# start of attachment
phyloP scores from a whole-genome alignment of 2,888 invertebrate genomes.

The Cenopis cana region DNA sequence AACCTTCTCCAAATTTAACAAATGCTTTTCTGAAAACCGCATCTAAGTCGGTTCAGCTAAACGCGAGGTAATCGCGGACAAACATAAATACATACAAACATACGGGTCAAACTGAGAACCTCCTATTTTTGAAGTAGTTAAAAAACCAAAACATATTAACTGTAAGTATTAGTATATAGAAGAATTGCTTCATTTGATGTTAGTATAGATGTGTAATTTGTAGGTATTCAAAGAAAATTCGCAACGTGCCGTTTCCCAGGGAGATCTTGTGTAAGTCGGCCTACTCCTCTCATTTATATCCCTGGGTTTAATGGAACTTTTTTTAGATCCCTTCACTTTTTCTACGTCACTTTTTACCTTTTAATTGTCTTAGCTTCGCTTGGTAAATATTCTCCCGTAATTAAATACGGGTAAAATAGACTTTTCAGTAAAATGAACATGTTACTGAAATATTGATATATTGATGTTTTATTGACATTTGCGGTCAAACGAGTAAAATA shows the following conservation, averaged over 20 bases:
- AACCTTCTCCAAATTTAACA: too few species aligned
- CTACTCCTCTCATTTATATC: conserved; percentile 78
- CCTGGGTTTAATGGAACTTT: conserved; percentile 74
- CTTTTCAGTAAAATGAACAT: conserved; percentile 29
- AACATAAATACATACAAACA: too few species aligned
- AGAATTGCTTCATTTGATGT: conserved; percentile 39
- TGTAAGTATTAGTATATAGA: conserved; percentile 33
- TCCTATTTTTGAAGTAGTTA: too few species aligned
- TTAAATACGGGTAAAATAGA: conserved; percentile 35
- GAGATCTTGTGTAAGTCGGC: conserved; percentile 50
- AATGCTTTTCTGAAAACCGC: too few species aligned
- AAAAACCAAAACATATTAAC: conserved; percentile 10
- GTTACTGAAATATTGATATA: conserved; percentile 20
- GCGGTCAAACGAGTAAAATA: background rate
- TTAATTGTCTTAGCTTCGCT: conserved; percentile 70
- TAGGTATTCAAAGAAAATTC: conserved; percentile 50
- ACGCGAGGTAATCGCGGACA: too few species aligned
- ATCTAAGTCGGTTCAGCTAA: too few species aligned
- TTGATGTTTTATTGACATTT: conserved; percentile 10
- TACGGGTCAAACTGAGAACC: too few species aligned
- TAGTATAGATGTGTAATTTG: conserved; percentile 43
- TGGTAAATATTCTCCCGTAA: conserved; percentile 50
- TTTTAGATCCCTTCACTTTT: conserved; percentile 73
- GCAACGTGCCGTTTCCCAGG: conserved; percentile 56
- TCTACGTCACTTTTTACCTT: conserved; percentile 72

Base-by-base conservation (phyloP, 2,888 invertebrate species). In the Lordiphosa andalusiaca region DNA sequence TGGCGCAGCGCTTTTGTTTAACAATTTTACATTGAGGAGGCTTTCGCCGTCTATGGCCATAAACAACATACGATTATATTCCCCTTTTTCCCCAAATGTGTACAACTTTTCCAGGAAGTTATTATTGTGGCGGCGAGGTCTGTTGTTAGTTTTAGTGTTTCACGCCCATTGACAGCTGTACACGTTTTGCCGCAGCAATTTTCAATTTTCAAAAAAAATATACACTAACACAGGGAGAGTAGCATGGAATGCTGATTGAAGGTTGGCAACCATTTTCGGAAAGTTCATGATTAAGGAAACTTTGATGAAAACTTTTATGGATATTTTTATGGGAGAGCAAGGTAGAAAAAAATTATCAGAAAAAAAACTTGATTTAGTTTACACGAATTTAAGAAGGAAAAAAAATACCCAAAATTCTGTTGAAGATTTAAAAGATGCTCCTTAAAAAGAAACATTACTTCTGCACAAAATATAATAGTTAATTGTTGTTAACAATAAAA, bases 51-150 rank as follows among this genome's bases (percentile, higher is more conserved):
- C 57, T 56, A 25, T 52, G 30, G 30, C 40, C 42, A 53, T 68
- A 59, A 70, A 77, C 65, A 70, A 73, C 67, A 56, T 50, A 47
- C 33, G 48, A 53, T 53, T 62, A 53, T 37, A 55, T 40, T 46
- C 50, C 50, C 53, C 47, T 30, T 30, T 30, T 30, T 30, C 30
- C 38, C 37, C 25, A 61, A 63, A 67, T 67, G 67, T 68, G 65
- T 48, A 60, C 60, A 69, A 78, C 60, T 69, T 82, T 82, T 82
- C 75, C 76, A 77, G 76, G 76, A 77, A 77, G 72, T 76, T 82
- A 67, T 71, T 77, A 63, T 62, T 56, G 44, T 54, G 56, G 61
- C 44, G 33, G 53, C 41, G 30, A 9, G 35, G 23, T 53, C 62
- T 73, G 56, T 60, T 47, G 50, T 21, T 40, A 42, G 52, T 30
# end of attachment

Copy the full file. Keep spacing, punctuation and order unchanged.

phyloP scores from a whole-genome alignment of 2,888 invertebrate genomes.

The Cenopis cana region DNA sequence AACCTTCTCCAAATTTAACAAATGCTTTTCTGAAAACCGCATCTAAGTCGGTTCAGCTAAACGCGAGGTAATCGCGGACAAACATAAATACATACAAACATACGGGTCAAACTGAGAACCTCCTATTTTTGAAGTAGTTAAAAAACCAAAACATATTAACTGTAAGTATTAGTATATAGAAGAATTGCTTCATTTGATGTTAGTATAGATGTGTAATTTGTAGGTATTCAAAGAAAATTCGCAACGTGCCGTTTCCCAGGGAGATCTTGTGTAAGTCGGCCTACTCCTCTCATTTATATCCCTGGGTTTAATGGAACTTTTTTTAGATCCCTTCACTTTTTCTACGTCACTTTTTACCTTTTAATTGTCTTAGCTTCGCTTGGTAAATATTCTCCCGTAATTAAATACGGGTAAAATAGACTTTTCAGTAAAATGAACATGTTACTGAAATATTGATATATTGATGTTTTATTGACATTTGCGGTCAAACGAGTAAAATA shows the following conservation, averaged over 20 bases:
- AACCTTCTCCAAATTTAACA: too few species aligned
- CTACTCCTCTCATTTATATC: conserved; percentile 78
- CCTGGGTTTAATGGAACTTT: conserved; percentile 74
- CTTTTCAGTAAAATGAACAT: conserved; percentile 29
- AACATAAATACATACAAACA: too few species aligned
- AGAATTGCTTCATTTGATGT: conserved; percentile 39
- TGTAAGTATTAGTATATAGA: conserved; percentile 33
- TCCTATTTTTGAAGTAGTTA: too few species aligned
- TTAAATACGGGTAAAATAGA: conserved; percentile 35
- GAGATCTTGTGTAAGTCGGC: conserved; percentile 50
- AATGCTTTTCTGAAAACCGC: too few species aligned
- AAAAACCAAAACATATTAAC: conserved; percentile 10
- GTTACTGAAATATTGATATA: conserved; percentile 20
- GCGGTCAAACGAGTAAAATA: background rate
- TTAATTGTCTTAGCTTCGCT: conserved; percentile 70
- TAGGTATTCAAAGAAAATTC: conserved; percentile 50
- ACGCGAGGTAATCGCGGACA: too few species aligned
- ATCTAAGTCGGTTCAGCTAA: too few species aligned
- TTGATGTTTTATTGACATTT: conserved; percentile 10
- TACGGGTCAAACTGAGAACC: too few species aligned
- TAGTATAGATGTGTAATTTG: conserved; percentile 43
- TGGTAAATATTCTCCCGTAA: conserved; percentile 50
- TTTTAGATCCCTTCACTTTT: conserved; percentile 73
- GCAACGTGCCGTTTCCCAGG: conserved; percentile 56
- TCTACGTCACTTTTTACCTT: conserved; percentile 72

Base-by-base conservation (phyloP, 2,888 invertebrate species). In the Lordiphosa andalusiaca region DNA sequence TGGCGCAGCGCTTTTGTTTAACAATTTTACATTGAGGAGGCTTTCGCCGTCTATGGCCATAAACAACATACGATTATATTCCCCTTTTTCCCCAAATGTGTACAACTTTTCCAGGAAGTTATTATTGTGGCGGCGAGGTCTGTTGTTAGTTTTAGTGTTTCACGCCCATTGACAGCTGTACACGTTTTGCCGCAGCAATTTTCAATTTTCAAAAAAAATATACACTAACACAGGGAGAGTAGCATGGAATGCTGATTGAAGGTTGGCAACCATTTTCGGAAAGTTCATGATTAAGGAAACTTTGATGAAAACTTTTATGGATATTTTTATGGGAGAGCAAGGTAGAAAAAAATTATCAGAAAAAAAACTTGATTTAGTTTACACGAATTTAAGAAGGAAAAAAAATACCCAAAATTCTGTTGAAGATTTAAAAGATGCTCCTTAAAAAGAAACATTACTTCTGCACAAAATATAATAGTTAATTGTTGTTAACAATAAAA, bases 51-150 rank as follows among this genome's bases (percentile, higher is more conserved):
- C 57, T 56, A 25, T 52, G 30, G 30, C 40, C 42, A 53, T 68
- A 59, A 70, A 77, C 65, A 70, A 73, C 67, A 56, T 50, A 47
- C 33, G 48, A 53, T 53, T 62, A 53, T 37, A 55, T 40, T 46
- C 50, C 50, C 53, C 47, T 30, T 30, T 30, T 30, T 30, C 30
- C 38, C 37, C 25, A 61, A 63, A 67, T 67, G 67, T 68, G 65
- T 48, A 60, C 60, A 69, A 78, C 60, T 69, T 82, T 82, T 82
- C 75, C 76, A 77, G 76, G 76, A 77, A 77, G 72, T 76, T 82
- A 67, T 71, T 77, A 63, T 62, T 56, G 44, T 54, G 56, G 61
- C 44, G 33, G 53, C 41, G 30, A 9, G 35, G 23, T 53, C 62
- T 73, G 56, T 60, T 47, G 50, T 21, T 40, A 42, G 52, T 30